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Old approach won't always stack up

Cases such as Brian Ferguson's public warning highlight that old ways of thinking may not work in the new advice regime, Partners Life's general manager of product, Steve Wright, says.

Wednesday, December 12th 2018, 6:00AM 1 Comment

Partners Life has launched a new adviser support programme, which is designed to help advisers collate information about their business processes, to work towards entity licensing.

The first module is available now and the second will be released in February. 

Wright said there would be significant work involved for financial advisers who wanted to license their businesses as financial advice providers once the Financial Services Legislation Amendment Bill comes into force.

"Advisers that choose to be licensed will no doubt need a bunch of stuff to give to the FMA," he said.

"Having a look at what we think the FMA is likely to ask based on what they've asked in the past, we've put together this programme to help advisers document their processes and their businesses so that, come licensing time, they will be in a far better place to fill out a bunch of details pertaining to their businesses, push a button and create a PDF or a word document that they can continue to work on or submit to the FMA.

"Even if they choose not to [go through licensing] it's probably a good business thing to better document processes. It makes good business sense for everyone to do something like this."

He pointed to the recent public warning given by the Financial Markets Authority to adviser Brian Ferguson, who had copy-and-pasted client signatures.

This highlights how important careful consideration of conduct is now because conduct which may be long standing, and you believe justified, even required by the client, could be the unacceptable.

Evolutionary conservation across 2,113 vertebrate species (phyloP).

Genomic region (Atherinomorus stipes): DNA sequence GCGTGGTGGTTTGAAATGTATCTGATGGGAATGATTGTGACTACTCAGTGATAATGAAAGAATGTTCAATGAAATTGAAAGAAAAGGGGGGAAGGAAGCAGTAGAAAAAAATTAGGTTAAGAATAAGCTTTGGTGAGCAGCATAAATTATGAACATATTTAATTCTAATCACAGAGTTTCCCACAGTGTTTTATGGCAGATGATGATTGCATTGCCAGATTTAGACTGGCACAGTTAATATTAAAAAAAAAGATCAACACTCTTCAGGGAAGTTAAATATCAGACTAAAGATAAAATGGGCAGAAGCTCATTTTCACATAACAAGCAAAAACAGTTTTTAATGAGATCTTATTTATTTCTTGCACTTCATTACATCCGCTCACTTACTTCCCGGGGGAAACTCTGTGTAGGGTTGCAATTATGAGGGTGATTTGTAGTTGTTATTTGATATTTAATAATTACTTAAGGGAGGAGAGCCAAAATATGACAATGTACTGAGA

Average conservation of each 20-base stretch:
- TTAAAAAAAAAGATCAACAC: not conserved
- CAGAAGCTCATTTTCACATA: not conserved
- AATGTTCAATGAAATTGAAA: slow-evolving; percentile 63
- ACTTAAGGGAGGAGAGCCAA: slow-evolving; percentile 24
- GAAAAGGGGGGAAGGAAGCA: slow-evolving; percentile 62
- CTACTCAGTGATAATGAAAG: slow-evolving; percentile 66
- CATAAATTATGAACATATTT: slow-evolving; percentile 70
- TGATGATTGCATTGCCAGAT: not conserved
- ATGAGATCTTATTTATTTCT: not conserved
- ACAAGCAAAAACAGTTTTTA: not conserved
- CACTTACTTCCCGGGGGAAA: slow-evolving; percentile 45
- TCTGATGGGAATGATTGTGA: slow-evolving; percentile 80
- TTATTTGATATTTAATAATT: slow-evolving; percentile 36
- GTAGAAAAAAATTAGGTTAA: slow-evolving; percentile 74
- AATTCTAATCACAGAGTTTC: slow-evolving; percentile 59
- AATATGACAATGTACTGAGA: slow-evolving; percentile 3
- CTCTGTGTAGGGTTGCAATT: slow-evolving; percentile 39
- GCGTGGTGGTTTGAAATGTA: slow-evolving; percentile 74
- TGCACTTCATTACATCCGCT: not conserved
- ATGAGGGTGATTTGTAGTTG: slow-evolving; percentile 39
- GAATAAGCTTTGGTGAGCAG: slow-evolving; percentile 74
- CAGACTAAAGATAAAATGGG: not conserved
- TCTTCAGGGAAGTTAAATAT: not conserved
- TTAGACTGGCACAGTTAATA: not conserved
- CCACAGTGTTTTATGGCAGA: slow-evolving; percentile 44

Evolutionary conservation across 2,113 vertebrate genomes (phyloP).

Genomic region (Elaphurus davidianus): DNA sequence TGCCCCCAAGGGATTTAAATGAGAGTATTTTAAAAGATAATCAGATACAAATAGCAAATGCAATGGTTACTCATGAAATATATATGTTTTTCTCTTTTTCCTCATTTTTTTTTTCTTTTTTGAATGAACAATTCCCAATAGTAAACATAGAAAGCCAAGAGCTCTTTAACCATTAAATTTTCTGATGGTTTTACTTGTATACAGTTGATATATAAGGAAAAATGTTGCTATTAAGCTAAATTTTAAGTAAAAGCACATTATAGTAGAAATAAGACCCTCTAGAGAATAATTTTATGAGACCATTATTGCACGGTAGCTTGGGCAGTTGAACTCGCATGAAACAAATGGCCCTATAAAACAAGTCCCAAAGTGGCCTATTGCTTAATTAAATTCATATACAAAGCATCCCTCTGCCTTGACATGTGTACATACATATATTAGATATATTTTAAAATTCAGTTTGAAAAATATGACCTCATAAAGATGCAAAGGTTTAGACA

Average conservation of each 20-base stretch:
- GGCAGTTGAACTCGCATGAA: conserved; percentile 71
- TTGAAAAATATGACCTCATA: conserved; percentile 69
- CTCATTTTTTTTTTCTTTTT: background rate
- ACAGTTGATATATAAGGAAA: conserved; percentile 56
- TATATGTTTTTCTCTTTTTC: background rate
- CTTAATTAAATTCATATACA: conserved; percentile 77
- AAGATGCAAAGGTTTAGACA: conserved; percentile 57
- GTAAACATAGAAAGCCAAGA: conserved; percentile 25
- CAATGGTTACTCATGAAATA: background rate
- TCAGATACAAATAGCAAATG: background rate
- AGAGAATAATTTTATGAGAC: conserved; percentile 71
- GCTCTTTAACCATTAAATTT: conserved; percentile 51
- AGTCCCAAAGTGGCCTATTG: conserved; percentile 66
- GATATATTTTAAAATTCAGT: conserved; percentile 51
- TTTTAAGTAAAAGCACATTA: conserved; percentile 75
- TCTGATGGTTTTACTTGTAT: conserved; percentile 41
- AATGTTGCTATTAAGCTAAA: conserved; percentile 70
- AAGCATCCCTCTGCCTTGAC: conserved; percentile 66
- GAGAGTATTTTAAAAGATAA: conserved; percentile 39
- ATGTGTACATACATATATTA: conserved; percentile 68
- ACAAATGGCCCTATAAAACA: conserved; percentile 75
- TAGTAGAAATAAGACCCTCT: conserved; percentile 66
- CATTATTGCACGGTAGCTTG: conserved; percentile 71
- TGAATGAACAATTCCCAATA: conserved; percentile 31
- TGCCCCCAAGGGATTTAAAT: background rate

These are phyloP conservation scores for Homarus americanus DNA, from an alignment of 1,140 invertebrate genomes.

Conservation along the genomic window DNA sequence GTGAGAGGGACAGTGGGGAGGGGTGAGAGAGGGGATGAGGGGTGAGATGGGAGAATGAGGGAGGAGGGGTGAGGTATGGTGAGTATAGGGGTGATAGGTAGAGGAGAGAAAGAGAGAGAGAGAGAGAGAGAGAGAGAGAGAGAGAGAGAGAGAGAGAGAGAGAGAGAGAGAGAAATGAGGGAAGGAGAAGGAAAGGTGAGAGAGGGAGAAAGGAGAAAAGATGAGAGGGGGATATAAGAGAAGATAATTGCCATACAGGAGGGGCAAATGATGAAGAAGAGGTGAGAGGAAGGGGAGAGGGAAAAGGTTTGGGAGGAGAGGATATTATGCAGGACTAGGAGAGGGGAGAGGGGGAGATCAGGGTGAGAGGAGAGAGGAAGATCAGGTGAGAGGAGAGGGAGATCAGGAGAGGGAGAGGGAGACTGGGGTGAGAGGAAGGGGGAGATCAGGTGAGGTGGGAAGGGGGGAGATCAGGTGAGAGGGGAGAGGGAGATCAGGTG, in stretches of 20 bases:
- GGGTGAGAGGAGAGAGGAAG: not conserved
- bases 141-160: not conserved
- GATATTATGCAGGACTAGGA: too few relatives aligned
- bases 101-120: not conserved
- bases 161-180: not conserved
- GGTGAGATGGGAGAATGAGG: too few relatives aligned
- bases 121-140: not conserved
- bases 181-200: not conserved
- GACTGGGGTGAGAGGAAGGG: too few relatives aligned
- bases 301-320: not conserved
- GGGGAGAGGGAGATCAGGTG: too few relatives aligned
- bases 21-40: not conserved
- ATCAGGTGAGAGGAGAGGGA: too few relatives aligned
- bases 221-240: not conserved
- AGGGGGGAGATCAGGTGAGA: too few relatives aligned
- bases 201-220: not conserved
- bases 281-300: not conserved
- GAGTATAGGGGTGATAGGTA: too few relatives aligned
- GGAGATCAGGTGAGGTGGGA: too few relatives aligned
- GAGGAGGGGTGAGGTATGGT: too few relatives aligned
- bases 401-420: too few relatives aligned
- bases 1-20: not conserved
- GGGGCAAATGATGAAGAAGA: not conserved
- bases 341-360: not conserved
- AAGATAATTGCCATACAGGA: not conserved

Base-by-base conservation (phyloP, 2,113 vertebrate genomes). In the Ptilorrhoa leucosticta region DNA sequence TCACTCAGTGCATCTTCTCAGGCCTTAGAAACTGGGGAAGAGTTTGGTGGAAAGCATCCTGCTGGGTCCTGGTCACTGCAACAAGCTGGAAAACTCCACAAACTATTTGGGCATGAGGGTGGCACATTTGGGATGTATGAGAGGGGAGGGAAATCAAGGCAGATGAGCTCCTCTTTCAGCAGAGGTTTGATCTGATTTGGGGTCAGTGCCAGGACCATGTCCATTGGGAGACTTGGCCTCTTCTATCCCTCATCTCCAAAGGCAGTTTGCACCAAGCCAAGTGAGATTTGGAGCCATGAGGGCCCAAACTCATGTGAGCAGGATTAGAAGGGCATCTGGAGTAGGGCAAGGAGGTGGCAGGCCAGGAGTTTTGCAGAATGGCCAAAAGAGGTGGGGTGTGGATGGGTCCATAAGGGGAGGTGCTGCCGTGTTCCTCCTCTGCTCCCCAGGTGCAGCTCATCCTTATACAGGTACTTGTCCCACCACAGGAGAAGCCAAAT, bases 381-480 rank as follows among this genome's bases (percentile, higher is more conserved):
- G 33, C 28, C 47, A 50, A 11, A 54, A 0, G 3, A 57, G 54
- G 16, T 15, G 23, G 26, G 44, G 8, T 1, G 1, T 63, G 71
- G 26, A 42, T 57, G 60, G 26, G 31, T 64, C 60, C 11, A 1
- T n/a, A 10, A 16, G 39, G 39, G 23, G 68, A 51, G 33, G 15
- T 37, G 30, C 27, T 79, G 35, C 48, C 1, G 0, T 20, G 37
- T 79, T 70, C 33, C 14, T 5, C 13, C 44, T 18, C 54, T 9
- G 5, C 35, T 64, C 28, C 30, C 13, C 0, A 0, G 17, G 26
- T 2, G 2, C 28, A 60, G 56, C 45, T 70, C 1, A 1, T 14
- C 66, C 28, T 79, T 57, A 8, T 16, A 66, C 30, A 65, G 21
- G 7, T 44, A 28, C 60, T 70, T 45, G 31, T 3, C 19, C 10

He said it seemed that most adviser businesses would seek a licence.

But that would mean a light being shone on some parts of the industry that previously had come in for less attention.

"With thew new regime and the new code applying to insurance advisers, there will be things they constantly need to remind themselves about what's appropriate conduct and what isn't."

Advisers who want to become involved with the programme can discuss it with their Partners Life sales manager.

Information submitted through the programme is confidential and not visible to the insurer.

“It’s a service we’re providing to help them transition through to a more formalised regime. We think it strikes the right balance between the necessary level of technical complication without making it too difficult," Wright said.

Tags: financial advisers Partners Life

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Comments from our readers

On 12 December 2018 at 8:31 am MediCare said:
Thanks Steve for a thoughtful and moderate comment. I know Brian and the fact was that the client was happy.

For the sake of convenience an administrative corner was cut. There was no intention to defraud either the insurer or the client. Brian's public humiliation over this event serves as a warning to all of us, as it was intended to by the FMA. And fair enough. Now let's all get back to business, including Brian.

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